And speaking of bosses, there seems to be a disparity between the health of standard enemies and end mission boss battles. Nearly every one encountered is a damage sponge, but can alternatively end your life in one or two hits. Yet, they’re not challenging at all. Because of the limited intelligence, they’re constantly getting hung up on the environment and follow very predictable patterns. These skirmishes become something of a bore at this point as you hammer out every attack at your disposal to try to drain their insane health bars.
Successful destruction of foes leads to new parts in which to customize your GEAR, and this is where Damascus Gear‘s biggest strength lies. Everything from the head to the weapons it carries can be configured at will, and if the parts you select don’t happen to match up aesthetically, you can even adjust the color. Your gear only has so much that it can power at once, so eventually you’ll reach a point where you have to prioritize. Do you want to power up your armor, or carry heavier weaponry? It’s in these decisions that showcases the game’s biggest draw. In fact, my Diablo mention earlier wasn’t too far off from the truth. Take a game of that style, set it in the future with some mechs, and you have a good inkling of what Damascus Gear is all about.
The presentation is about what you’d expect from a budget title. The GEARS are well designed and animate fairly well relative to their small size on screen. The environments definitely fit the atmosphere, though it’s a shame that there are so few of them. Each desolate area of Tokyo looks indistinguishable from the last and with mission objectives that are so similar to each other, you might find yourself wondering about deja vu before long. The audio is pretty solid though.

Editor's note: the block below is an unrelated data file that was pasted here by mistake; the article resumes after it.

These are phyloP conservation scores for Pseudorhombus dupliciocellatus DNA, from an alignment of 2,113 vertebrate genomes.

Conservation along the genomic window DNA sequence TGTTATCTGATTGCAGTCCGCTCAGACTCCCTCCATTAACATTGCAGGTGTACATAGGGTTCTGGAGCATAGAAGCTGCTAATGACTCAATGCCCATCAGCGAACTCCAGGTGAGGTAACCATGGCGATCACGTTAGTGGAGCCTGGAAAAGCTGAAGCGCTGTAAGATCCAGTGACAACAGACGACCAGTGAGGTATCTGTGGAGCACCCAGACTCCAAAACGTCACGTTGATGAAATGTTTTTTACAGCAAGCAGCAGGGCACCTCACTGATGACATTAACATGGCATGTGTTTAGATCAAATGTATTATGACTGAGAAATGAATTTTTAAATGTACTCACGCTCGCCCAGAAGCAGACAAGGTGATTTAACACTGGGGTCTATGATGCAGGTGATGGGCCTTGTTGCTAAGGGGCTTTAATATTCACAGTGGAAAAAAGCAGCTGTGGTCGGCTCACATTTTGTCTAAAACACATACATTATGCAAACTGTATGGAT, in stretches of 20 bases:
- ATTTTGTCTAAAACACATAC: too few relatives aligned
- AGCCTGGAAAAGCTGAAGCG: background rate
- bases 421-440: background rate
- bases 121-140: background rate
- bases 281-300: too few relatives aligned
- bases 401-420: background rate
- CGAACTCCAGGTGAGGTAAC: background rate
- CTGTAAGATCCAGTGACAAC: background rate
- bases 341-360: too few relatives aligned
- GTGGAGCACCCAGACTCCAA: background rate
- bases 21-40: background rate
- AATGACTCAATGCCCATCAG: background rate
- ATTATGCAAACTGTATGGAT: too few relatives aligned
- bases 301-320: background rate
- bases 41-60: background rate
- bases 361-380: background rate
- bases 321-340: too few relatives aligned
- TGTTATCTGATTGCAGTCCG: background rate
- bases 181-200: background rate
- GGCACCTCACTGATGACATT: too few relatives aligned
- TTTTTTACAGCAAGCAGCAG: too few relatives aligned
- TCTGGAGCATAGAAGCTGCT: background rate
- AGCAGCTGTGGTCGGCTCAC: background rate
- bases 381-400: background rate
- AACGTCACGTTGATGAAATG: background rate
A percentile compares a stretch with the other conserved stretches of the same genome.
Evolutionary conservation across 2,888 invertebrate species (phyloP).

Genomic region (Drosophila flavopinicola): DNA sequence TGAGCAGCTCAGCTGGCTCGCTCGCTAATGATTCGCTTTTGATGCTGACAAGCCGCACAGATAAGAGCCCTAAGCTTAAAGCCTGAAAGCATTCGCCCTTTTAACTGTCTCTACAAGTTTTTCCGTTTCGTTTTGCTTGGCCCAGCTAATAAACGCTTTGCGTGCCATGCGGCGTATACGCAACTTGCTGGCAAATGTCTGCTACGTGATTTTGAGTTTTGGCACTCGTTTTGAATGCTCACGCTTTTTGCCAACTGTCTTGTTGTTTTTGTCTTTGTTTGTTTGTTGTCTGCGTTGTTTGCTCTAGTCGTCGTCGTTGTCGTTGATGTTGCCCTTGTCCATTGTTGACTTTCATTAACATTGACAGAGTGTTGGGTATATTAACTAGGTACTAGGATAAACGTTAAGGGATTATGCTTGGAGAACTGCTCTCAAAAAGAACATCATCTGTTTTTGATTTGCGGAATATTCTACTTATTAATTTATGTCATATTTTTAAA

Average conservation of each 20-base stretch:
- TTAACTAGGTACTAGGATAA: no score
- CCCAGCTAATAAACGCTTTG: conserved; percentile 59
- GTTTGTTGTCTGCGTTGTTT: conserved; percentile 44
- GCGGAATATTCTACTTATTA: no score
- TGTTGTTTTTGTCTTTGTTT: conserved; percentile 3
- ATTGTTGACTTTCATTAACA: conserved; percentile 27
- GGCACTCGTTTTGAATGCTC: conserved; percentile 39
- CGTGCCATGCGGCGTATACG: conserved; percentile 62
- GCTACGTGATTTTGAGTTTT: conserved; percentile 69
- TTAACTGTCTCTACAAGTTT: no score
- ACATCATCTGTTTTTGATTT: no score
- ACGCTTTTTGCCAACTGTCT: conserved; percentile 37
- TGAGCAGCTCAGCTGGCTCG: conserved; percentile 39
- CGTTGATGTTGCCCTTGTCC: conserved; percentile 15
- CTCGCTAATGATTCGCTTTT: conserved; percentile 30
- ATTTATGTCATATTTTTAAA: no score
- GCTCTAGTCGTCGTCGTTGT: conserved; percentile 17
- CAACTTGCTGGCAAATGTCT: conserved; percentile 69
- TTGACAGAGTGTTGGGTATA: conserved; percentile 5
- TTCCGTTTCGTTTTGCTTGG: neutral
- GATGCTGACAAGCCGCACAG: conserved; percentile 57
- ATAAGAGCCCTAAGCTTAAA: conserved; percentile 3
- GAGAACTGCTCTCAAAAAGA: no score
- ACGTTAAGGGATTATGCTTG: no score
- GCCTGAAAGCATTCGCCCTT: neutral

Despite its flaws, Damascus Gear: Operation Tokyo does enough right to justify its existence and $15 price tag by providing a compelling customization feature and solid combat. The artificial intelligence needs work, as does the balancing, but it’s a good fit as a portable title that you can pick up and put down as needed due to its mission structure. The experience can be extended further yet by way of DLC content. If you need some destruction on the go involving mechs, Damascus Gear is sure to fill that niche.
Short Attention Span Summary
Damascus Gear: Operation Tokyo is a top-down mech hack and slash game set in post-apocalyptic Tokyo where your mission is to destroy as enemy GEARs in a mission based structure. The combat is solid and the game works well as a portable title. On the flip side, both your enemies and allies are dumb and predictable, and some bosses take way too long to take down. Still, the customization feature makes up for these shortcomings and the game comes at a price that won’t break the bank. If you enjoy Diablo-style games with large loot tables, don’t let this one slip under your radar.
Tags: Arc System Works, Damascus Gear: Operation Tokyo, vita